HomeIndustry SectorsEnergy EfficiencyNot all batteries are created equal

Not all batteries are created equal

By Michael Rogers, managing director of Uniross Batteries
25 September 2013 – In today’s technology driven world, the battery is probably one of the most crucial components of any device. Without it, your equipment simply will not work.
Unfortunately, the battery is also, more often than not, one of the highest costs on the bill of materials, making it the first target for any manufacturer to cut costs. However, before you decide to simply replace the battery with a cheaper imported equivalent, consider that not all batteries are created equal.
Once a battery has been manufactured and the final label applied, there is no possible way of differentiating a good quality battery from a poor one. Yes, you can measure the open circuit voltage, you could even measure the voltage under load, or if you have the means, you could even test the capacity of the battery. But none of this indicates whether the battery has been manufactured in accordance with internationally accepted practices and more importantly if it is going to be safe in your equipment after a few months of usage.  
Battery manufacturing is a complex process, and now even more so than ever, given that most new battery powered devices are being designed with rechargeable lithium-based batteries (Li-On and Li-Po). In the past, the old nickel based batteries (Ni-Cd and NiMh) were relatively easy and safe to manufacture. Lithium-based batteries are far more complex with a far smaller margin for error in the manufacturing process.
However, as a result of the subsequent decline in demand for nickel based batteries, there is a proliferation of small battery manufacturers who were once previously manufacturing nickel-based batteries, now starting to produce lithium batteries.
Ordinarily, this would not be a bad situation; however, the vast majority of these small manufacturers do not have the facilities, equipment or the technical know-how to safely and consistently produce these lithium batteries. Yet, despite this, they continue to do so regardless of the consequences.
As a result, we are beginning to see an influx of cheap and potentially dangerous lithium batteries finding their way into our devices, with potentially disastrous consequences.
What happens when a lithium battery explodes? All rechargeable lithium batteries have the potential to catch fire or even explode. That’s simply the nature of their chemical composition. Lithium is used in these batteries because it has extremely high electrochemical potential. But lithium is also extremely volatile and therefore potentially dangerous. It is for this reason that reputable manufacturers take such care to protect against possible fire and explosion by means of external safety devices.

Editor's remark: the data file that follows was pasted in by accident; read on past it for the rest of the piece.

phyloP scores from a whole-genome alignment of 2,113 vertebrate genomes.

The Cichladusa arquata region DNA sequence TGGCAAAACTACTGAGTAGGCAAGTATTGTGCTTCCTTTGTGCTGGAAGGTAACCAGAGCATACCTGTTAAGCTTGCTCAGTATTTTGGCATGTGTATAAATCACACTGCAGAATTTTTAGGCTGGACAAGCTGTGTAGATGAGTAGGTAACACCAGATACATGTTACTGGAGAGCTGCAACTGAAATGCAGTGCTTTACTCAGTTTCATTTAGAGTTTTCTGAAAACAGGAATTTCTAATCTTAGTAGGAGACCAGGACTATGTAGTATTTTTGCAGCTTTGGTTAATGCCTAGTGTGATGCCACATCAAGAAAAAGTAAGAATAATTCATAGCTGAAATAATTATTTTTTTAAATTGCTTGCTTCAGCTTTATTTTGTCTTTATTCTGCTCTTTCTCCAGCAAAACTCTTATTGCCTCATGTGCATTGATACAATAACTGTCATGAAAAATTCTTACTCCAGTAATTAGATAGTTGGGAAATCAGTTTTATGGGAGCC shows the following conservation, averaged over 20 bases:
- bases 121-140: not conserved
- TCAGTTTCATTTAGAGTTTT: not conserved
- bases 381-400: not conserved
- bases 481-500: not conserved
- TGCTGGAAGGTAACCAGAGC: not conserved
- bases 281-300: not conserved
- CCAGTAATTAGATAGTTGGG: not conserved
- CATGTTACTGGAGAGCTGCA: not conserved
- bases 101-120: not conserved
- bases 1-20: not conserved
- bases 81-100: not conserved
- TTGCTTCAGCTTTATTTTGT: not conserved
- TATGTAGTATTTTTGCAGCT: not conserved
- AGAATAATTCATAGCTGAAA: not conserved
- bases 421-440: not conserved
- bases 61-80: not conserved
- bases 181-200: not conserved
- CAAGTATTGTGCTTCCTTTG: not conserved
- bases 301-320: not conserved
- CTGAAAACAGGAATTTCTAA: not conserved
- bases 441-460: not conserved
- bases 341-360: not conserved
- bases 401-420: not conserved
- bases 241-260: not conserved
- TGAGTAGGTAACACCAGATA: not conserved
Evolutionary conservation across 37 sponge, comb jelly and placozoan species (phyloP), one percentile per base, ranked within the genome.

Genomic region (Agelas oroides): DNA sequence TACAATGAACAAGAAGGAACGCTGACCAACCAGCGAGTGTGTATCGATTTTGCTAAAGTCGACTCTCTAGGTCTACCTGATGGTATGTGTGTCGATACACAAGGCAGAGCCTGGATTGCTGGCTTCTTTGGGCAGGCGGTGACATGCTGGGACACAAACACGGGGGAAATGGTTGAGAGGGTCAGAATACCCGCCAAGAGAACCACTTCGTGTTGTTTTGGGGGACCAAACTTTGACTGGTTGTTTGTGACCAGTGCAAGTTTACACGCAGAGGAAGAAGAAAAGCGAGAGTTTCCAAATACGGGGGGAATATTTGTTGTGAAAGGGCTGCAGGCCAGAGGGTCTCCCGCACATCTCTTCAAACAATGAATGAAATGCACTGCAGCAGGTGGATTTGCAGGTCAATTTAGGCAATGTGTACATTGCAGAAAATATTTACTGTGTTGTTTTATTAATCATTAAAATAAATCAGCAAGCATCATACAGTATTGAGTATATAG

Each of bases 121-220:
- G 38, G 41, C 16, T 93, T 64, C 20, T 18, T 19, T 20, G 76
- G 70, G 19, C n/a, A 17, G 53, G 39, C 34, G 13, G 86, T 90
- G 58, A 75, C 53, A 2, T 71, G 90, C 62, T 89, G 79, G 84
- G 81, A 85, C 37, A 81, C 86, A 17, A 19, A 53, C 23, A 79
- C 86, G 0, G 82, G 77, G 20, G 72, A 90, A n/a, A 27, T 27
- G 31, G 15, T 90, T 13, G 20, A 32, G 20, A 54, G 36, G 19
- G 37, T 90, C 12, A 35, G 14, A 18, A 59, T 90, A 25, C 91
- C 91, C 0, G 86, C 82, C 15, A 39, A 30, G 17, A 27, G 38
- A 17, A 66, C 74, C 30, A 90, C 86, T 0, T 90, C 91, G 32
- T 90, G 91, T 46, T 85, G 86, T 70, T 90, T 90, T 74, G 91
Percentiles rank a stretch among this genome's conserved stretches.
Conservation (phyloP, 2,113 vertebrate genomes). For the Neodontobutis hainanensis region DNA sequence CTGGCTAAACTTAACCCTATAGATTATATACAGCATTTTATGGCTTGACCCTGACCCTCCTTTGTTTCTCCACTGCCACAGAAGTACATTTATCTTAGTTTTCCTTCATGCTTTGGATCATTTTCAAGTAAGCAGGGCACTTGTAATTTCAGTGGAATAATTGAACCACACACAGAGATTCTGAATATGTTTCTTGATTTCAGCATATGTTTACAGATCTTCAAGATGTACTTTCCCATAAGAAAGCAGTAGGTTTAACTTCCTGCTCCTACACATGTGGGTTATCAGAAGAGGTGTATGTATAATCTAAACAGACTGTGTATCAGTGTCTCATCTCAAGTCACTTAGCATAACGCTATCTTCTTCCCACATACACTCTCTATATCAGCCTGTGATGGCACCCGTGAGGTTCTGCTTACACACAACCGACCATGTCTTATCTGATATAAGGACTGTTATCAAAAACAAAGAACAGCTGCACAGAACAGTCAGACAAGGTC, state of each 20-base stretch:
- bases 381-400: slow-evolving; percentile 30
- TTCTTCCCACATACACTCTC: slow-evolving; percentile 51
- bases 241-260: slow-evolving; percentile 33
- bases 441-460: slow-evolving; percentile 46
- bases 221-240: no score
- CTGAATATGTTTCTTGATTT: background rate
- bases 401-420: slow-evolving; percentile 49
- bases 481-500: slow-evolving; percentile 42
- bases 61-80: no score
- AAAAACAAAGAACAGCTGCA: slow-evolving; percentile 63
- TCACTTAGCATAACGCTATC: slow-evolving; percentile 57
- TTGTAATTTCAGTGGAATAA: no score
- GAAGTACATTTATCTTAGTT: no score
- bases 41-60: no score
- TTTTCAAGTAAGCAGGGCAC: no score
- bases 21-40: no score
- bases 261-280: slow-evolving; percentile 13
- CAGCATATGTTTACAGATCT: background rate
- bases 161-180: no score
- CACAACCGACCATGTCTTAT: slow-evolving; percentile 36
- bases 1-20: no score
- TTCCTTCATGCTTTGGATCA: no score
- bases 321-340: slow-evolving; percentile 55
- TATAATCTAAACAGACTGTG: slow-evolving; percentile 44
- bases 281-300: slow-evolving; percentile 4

So if this could occur with good quality, reputably manufactured lithium batteries, just imagine the potential for disaster with cheap substandard batteries produced in inferior facilities.
A single lithium battery can cause untold damage if it catches fire, or worse still, it explodes. A standard lithium-ion penlight battery, for example, can burn at temperatures in excess of 600 degrees C, with a violent open flame which should only be extinguished by means of a Halon extinguisher.
Today, Asia produces many no name brand replacement batteries that are popular with South African manufacturers because of their low price. Many of these batteries, however, have been manufactured in substandard facilities, with no or very little quality controls, despite their claims of ISO certification.
Of course, there are many reputable battery manufacturers in Asia, some of whom are in fact manufacturing on behalf of world famous electronic brands. However, there are far more who are anything but reputable.
But it is impossible to know. Sitting half way around the world, on the other side of a website that claims to be a large worldwide manufacturer, we have no idea whether they are reputable or if they are even manufacturers at all.
Even if one were to pay the manufacturing facility a visit, without being a battery specialist and knowing something about the battery manufacturing processes, it is impossible to know the difference between a good manufacturing facility and a poor one. Yet, despite this, countless South African companies continue to blindly put their faith in the hands of these Asian manufacturers or agents representing them by simply choosing their batteries based on price and price alone.
If you want to be ensured of quality and integrity of a battery-powered product, rather choose a battery specialist, a company who knows what it takes to manufacture a quality battery. A company that knows which Asian manufacturers to use. A company that audits and controls the quality and manufacturing processes. Otherwise, beware the consequences because not all batteries are created equal.